Decades ago, on a field trip to research the recipes in Lucknow, accompanied by a dear departed friend and passionate foodie, we encountered the boti kebab. Such is the power of myth and mystique created around galawat ke kebab — Kakori, Tunde and Dora — that we kept chasing the Holy Grail and become sunblind to other riches, no less delicious, which were scattered on the streets at every step. To cut a long story short, there was this kid, barely out of his teens, who was imparting finishing touches to his stuff on a large flat tawa — the iron griddle used to turn out perfectly grilled tikkis — in the chowk. The aroma wafting was seductive and the moistened masala-draped cubes of meat looked most appetising. The two of us exchanged glances and the unasked question, “Why not?” led us to one of the most satisfying splurging. When we exchanged notes with our hosts, we were told that this kebab was seldom cooked at home. Like chaat, it was classified as a street-side snack, not very genteel. Some generously offered to let us sample home-cooked handi kebab that is a refined rendering of the same recipe. But we digress. Memories linger, and we kept yearning for an encore.
Many years passed before we were most pleasantly surprised to find it on the dinner table at home. It hadn’t been ordered from a takeaway but beloved son Indrajit had lovingly prepared it — to chase away the lockdown blues. ‘Ask no questions, and you will be told no lies’ is the adage and we enjoyed every morsel of what was on the plate. However, he later let us on to the secret that one of his friends from a small kasba in Awadh had shared his family recipe with him. Relax and enjoy an exceptional kebab that can be made to perfection in the home kitchen. All it requires is a little patience and preparation — marinating and grinding your own aromatic whole spices masala.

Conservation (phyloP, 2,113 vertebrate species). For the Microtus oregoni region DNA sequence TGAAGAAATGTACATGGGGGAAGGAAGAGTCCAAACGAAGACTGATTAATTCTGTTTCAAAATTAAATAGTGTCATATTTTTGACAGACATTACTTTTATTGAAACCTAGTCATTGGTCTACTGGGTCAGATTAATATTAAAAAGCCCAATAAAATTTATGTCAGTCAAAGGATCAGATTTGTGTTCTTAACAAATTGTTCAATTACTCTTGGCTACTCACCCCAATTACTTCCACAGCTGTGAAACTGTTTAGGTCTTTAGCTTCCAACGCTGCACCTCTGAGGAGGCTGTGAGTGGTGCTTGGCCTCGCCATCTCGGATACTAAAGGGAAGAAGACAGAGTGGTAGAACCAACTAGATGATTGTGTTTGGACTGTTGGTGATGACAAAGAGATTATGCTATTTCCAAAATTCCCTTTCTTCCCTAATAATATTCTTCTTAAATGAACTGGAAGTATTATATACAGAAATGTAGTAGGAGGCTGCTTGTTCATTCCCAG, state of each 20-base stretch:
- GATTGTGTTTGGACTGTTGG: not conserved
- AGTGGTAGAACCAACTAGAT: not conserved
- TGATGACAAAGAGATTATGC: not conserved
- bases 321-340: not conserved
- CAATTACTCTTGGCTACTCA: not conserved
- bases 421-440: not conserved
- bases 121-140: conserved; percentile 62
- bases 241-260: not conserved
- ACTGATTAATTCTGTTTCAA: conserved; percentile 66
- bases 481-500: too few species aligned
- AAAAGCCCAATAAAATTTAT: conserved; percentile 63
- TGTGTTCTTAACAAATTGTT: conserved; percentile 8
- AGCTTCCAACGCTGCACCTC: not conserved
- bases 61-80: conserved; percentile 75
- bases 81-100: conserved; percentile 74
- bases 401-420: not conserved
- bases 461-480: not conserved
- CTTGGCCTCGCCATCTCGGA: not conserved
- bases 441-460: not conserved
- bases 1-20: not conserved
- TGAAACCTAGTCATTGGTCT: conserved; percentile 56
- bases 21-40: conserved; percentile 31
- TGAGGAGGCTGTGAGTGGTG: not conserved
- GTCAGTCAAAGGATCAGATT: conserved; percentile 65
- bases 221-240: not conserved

Wash and trim the meat. Cut into small bite-sized pieces. Remove the skin and grate the papaya. Whisk the curd and prepare a marinade by blending the grated papaya, garlic and ginger pastes, along with salt. Place the boti in this marinade in a bowl overnight (or at least for six hours). Dry roast lightly all whole spices, including coriander, cumin seeds, fennel seeds and chillies. Heat oil in a pan and stir-fry the onions till rich brown. Take off the stove and keep aside. Grind to a paste in a blender fried onions, dry roasted spices, nuts and poppy seeds. Grind in short pulses. If required, sprinkle a few drops of water. Heat ghee in a pan and put in the boti, along with the marinade. Stir-fry for about 15 minutes. Add the ground spice paste and continue to stir-fry on medium flame for another 15 minutes. When the fat separates sides, add gram flour mixed in 1/4 cup of water. Reduce flame to low and let the flour cook. Sprinkle kewra water. Cover and simmer for a minute. Switch off the stove. Garnish with chopped green chillies and fresh coriander or mint leaves, if you like.